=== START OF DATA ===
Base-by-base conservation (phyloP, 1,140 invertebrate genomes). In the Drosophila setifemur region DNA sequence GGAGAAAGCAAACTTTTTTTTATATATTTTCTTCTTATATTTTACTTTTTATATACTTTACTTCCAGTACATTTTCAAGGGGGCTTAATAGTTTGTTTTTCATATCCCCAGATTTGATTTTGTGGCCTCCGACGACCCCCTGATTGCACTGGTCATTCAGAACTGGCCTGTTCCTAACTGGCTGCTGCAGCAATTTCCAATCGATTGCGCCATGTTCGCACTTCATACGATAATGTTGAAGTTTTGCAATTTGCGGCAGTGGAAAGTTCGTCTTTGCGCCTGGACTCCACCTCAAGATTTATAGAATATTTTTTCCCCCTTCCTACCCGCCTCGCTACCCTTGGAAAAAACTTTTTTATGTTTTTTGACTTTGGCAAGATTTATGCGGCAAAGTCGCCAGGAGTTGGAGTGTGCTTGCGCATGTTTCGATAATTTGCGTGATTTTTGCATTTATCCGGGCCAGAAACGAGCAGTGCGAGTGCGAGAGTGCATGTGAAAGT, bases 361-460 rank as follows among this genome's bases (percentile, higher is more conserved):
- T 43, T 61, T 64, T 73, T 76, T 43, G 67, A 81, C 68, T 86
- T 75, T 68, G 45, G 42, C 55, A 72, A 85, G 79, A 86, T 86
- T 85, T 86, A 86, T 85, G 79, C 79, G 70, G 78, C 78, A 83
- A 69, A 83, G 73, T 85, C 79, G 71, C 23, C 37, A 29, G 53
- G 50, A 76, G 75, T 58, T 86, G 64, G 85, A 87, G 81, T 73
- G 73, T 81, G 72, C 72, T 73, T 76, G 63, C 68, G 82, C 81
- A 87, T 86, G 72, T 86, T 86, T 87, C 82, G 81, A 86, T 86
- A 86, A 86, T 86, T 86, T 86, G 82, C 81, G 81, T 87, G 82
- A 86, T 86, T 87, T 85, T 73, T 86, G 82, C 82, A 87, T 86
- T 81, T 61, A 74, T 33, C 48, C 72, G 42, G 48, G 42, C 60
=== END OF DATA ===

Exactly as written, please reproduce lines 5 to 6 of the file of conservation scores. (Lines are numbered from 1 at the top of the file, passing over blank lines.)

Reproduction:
- A 69, A 83, G 73, T 85, C 79, G 71, C 23, C 37, A 29, G 53
- G 50, A 76, G 75, T 58, T 86, G 64, G 85, A 87, G 81, T 73